NOTE: extrapolated numbers are based on post R&D costs and assuming construction of the cTrain over thousands of miles to benefit from economies of scale.

While the above numbers seem minuscule relative to typical costs of traditional mass transit (including monorails) there is a strong argument for the extrapolated numbers shown above. In other words concrete poles to support the arches are not any different than similar concrete poles used today. The elevators for wheelchair access at each station are not any different than similar elevators etc. 

The interesting lesson from the cTrain  is that even if the cost is many times greater than what is estimated above, the model still provides an effective solution for comprehensive mass transit.


2 years - full scale working prototype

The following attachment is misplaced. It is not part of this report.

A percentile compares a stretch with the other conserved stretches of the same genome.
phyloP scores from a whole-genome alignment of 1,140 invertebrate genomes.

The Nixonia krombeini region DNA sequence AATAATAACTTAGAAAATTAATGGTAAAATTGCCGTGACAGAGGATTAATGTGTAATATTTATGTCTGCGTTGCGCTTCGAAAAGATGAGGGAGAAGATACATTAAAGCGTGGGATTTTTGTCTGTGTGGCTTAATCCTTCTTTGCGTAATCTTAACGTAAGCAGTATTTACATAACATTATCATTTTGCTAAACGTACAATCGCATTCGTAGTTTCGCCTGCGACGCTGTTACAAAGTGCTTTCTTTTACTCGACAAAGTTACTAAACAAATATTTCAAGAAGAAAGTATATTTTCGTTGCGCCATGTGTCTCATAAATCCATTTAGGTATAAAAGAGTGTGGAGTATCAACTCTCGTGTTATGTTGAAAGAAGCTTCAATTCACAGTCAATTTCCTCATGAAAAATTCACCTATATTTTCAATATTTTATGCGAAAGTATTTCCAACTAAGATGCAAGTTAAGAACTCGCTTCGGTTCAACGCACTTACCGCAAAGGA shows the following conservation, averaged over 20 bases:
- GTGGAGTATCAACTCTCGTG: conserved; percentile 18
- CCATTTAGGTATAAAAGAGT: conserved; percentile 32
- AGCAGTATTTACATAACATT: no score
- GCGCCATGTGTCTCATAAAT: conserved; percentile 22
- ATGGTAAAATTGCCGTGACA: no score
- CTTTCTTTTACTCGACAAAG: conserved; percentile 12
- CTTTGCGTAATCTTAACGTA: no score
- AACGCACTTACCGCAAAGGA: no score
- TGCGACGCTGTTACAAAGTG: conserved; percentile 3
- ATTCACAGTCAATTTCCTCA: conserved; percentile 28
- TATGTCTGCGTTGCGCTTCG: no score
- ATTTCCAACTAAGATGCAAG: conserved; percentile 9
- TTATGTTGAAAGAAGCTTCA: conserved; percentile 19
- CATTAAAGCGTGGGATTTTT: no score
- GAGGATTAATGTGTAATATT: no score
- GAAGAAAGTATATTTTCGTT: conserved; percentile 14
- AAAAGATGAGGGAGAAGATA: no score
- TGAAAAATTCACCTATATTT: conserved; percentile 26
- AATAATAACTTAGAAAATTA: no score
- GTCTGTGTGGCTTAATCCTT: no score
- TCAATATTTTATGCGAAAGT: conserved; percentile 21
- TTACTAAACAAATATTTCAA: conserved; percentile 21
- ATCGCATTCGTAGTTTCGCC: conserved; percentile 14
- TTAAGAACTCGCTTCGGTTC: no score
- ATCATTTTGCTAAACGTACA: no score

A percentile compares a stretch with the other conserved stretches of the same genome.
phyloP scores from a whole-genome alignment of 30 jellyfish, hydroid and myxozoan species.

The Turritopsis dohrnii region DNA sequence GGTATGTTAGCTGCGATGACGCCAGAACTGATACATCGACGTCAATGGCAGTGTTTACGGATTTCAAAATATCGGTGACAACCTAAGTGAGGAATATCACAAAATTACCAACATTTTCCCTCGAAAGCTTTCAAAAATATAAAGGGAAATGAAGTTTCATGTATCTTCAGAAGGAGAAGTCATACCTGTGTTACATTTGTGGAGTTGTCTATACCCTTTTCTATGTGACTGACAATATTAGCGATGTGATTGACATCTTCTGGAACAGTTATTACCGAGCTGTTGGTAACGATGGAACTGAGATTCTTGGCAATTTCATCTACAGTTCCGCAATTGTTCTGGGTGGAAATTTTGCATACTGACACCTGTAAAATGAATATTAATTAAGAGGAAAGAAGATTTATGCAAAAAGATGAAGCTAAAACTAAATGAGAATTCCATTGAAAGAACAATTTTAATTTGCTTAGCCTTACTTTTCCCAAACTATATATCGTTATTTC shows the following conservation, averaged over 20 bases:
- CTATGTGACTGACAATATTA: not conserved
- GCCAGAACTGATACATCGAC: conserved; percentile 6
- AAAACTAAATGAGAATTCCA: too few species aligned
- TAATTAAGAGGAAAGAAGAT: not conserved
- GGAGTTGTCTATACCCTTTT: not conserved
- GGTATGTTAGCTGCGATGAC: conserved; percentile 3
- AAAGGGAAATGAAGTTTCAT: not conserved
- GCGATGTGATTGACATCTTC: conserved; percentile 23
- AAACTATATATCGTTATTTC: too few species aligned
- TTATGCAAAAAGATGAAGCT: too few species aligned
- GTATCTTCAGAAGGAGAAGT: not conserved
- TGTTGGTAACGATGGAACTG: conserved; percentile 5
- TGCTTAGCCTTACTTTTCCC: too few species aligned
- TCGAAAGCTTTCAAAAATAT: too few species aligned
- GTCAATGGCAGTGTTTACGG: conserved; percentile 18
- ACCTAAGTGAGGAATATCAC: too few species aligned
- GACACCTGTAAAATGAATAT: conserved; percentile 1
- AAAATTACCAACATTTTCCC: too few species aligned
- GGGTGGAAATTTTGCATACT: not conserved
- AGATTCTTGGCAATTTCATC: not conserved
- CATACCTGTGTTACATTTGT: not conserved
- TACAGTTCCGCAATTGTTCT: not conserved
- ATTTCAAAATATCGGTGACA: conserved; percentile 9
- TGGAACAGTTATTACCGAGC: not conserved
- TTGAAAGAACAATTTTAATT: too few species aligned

5-15 years - a number of cities adopt the cTrain model as a comprehensive solution to mass transit and a tool against poverty and climate change. Having replaced all subways and trains cities benefit from sale/rental of land and subway stations.While running the entire system at less than a tenth of the cost needed for the old mass transit modes the coverage is extended to all areas where there is a road where people need access.

15-50 years - by the end of the period the Ctrain (or other form of elevated mass transit) is part of a global convention as a human right and as an obligation to combat global warming.

About the author(s)

Emil Jacob, owner and founder of Jacob Innovations LLC, design firm in Cambridge, MA.The cTrain is a comprehensive project and thesis in his Masters in DESIGN FOR HUMAN HEALTH at the Boston Architectural College.
He had his B.A.  in Economics from the University of Toronto and has worked extensively in IT as a Business Systems Analyst.


Below is a list of my 7 submissions creating synergies that curb climate change.